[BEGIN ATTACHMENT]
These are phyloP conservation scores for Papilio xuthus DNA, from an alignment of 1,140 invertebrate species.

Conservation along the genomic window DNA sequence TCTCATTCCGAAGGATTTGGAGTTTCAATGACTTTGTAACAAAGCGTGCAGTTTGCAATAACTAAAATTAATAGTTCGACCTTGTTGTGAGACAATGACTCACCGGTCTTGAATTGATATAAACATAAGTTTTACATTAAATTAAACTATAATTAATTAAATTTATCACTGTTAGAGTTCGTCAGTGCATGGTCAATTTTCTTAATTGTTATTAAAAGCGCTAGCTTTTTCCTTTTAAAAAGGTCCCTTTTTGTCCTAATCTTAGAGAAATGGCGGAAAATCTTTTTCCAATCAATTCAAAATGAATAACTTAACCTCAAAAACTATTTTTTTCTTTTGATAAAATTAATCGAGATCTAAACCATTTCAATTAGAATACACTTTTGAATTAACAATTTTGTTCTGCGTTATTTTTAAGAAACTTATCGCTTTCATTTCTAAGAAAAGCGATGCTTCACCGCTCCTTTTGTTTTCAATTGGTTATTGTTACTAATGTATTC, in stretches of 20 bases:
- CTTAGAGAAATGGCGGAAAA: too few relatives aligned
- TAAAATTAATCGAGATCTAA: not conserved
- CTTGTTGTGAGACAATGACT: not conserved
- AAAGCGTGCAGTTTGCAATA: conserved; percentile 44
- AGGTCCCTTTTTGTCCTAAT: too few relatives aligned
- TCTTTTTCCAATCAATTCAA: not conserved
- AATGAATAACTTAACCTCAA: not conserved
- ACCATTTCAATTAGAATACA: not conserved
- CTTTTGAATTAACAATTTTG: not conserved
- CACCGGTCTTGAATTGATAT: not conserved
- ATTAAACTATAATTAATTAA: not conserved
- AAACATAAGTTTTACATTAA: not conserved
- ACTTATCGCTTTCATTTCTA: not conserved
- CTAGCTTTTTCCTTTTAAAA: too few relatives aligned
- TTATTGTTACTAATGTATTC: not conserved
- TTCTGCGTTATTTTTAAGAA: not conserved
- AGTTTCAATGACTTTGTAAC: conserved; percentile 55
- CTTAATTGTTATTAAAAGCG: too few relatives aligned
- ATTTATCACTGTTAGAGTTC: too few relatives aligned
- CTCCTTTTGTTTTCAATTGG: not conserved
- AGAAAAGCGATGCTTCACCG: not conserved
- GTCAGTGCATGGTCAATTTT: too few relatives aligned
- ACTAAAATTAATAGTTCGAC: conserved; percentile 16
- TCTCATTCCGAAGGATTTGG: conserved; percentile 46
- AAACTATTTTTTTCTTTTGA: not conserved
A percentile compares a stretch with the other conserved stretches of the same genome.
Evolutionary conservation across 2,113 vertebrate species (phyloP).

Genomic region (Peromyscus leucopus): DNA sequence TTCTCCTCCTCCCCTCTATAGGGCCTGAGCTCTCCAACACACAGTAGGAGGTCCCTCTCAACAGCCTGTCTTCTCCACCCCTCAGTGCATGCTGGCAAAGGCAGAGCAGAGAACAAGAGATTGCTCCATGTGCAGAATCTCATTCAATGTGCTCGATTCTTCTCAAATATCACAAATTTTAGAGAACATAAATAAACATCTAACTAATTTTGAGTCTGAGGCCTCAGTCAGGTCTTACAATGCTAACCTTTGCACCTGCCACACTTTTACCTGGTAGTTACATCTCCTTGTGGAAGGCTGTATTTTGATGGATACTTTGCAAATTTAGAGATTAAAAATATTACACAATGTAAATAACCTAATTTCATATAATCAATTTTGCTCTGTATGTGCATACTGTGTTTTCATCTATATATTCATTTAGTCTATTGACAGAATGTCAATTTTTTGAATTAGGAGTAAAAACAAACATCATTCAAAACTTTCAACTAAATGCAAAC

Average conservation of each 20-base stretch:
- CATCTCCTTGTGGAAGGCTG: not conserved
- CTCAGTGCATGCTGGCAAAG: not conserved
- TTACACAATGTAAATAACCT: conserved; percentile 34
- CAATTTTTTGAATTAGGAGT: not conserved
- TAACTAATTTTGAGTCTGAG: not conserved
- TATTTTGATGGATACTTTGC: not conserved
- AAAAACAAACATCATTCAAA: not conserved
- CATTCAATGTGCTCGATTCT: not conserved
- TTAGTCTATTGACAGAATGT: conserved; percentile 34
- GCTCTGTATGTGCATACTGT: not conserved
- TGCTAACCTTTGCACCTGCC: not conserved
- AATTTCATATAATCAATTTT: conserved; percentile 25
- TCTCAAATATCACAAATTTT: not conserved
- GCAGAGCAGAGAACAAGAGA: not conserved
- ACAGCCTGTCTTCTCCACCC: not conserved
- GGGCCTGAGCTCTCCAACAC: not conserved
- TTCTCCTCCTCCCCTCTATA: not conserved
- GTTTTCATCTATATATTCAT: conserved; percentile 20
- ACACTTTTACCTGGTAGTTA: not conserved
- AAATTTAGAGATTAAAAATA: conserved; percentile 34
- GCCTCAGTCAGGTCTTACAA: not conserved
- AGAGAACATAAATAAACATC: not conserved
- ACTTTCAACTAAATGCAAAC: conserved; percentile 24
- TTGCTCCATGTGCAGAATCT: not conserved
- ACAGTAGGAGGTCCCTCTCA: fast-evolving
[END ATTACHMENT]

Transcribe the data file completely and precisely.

These are phyloP conservation scores for Papilio xuthus DNA, from an alignment of 1,140 invertebrate species.

Conservation along the genomic window DNA sequence TCTCATTCCGAAGGATTTGGAGTTTCAATGACTTTGTAACAAAGCGTGCAGTTTGCAATAACTAAAATTAATAGTTCGACCTTGTTGTGAGACAATGACTCACCGGTCTTGAATTGATATAAACATAAGTTTTACATTAAATTAAACTATAATTAATTAAATTTATCACTGTTAGAGTTCGTCAGTGCATGGTCAATTTTCTTAATTGTTATTAAAAGCGCTAGCTTTTTCCTTTTAAAAAGGTCCCTTTTTGTCCTAATCTTAGAGAAATGGCGGAAAATCTTTTTCCAATCAATTCAAAATGAATAACTTAACCTCAAAAACTATTTTTTTCTTTTGATAAAATTAATCGAGATCTAAACCATTTCAATTAGAATACACTTTTGAATTAACAATTTTGTTCTGCGTTATTTTTAAGAAACTTATCGCTTTCATTTCTAAGAAAAGCGATGCTTCACCGCTCCTTTTGTTTTCAATTGGTTATTGTTACTAATGTATTC, in stretches of 20 bases:
- CTTAGAGAAATGGCGGAAAA: too few relatives aligned
- TAAAATTAATCGAGATCTAA: not conserved
- CTTGTTGTGAGACAATGACT: not conserved
- AAAGCGTGCAGTTTGCAATA: conserved; percentile 44
- AGGTCCCTTTTTGTCCTAAT: too few relatives aligned
- TCTTTTTCCAATCAATTCAA: not conserved
- AATGAATAACTTAACCTCAA: not conserved
- ACCATTTCAATTAGAATACA: not conserved
- CTTTTGAATTAACAATTTTG: not conserved
- CACCGGTCTTGAATTGATAT: not conserved
- ATTAAACTATAATTAATTAA: not conserved
- AAACATAAGTTTTACATTAA: not conserved
- ACTTATCGCTTTCATTTCTA: not conserved
- CTAGCTTTTTCCTTTTAAAA: too few relatives aligned
- TTATTGTTACTAATGTATTC: not conserved
- TTCTGCGTTATTTTTAAGAA: not conserved
- AGTTTCAATGACTTTGTAAC: conserved; percentile 55
- CTTAATTGTTATTAAAAGCG: too few relatives aligned
- ATTTATCACTGTTAGAGTTC: too few relatives aligned
- CTCCTTTTGTTTTCAATTGG: not conserved
- AGAAAAGCGATGCTTCACCG: not conserved
- GTCAGTGCATGGTCAATTTT: too few relatives aligned
- ACTAAAATTAATAGTTCGAC: conserved; percentile 16
- TCTCATTCCGAAGGATTTGG: conserved; percentile 46
- AAACTATTTTTTTCTTTTGA: not conserved
A percentile compares a stretch with the other conserved stretches of the same genome.
Evolutionary conservation across 2,113 vertebrate species (phyloP).

Genomic region (Peromyscus leucopus): DNA sequence TTCTCCTCCTCCCCTCTATAGGGCCTGAGCTCTCCAACACACAGTAGGAGGTCCCTCTCAACAGCCTGTCTTCTCCACCCCTCAGTGCATGCTGGCAAAGGCAGAGCAGAGAACAAGAGATTGCTCCATGTGCAGAATCTCATTCAATGTGCTCGATTCTTCTCAAATATCACAAATTTTAGAGAACATAAATAAACATCTAACTAATTTTGAGTCTGAGGCCTCAGTCAGGTCTTACAATGCTAACCTTTGCACCTGCCACACTTTTACCTGGTAGTTACATCTCCTTGTGGAAGGCTGTATTTTGATGGATACTTTGCAAATTTAGAGATTAAAAATATTACACAATGTAAATAACCTAATTTCATATAATCAATTTTGCTCTGTATGTGCATACTGTGTTTTCATCTATATATTCATTTAGTCTATTGACAGAATGTCAATTTTTTGAATTAGGAGTAAAAACAAACATCATTCAAAACTTTCAACTAAATGCAAAC

Average conservation of each 20-base stretch:
- CATCTCCTTGTGGAAGGCTG: not conserved
- CTCAGTGCATGCTGGCAAAG: not conserved
- TTACACAATGTAAATAACCT: conserved; percentile 34
- CAATTTTTTGAATTAGGAGT: not conserved
- TAACTAATTTTGAGTCTGAG: not conserved
- TATTTTGATGGATACTTTGC: not conserved
- AAAAACAAACATCATTCAAA: not conserved
- CATTCAATGTGCTCGATTCT: not conserved
- TTAGTCTATTGACAGAATGT: conserved; percentile 34
- GCTCTGTATGTGCATACTGT: not conserved
- TGCTAACCTTTGCACCTGCC: not conserved
- AATTTCATATAATCAATTTT: conserved; percentile 25
- TCTCAAATATCACAAATTTT: not conserved
- GCAGAGCAGAGAACAAGAGA: not conserved
- ACAGCCTGTCTTCTCCACCC: not conserved
- GGGCCTGAGCTCTCCAACAC: not conserved
- TTCTCCTCCTCCCCTCTATA: not conserved
- GTTTTCATCTATATATTCAT: conserved; percentile 20
- ACACTTTTACCTGGTAGTTA: not conserved
- AAATTTAGAGATTAAAAATA: conserved; percentile 34
- GCCTCAGTCAGGTCTTACAA: not conserved
- AGAGAACATAAATAAACATC: not conserved
- ACTTTCAACTAAATGCAAAC: conserved; percentile 24
- TTGCTCCATGTGCAGAATCT: not conserved
- ACAGTAGGAGGTCCCTCTCA: fast-evolving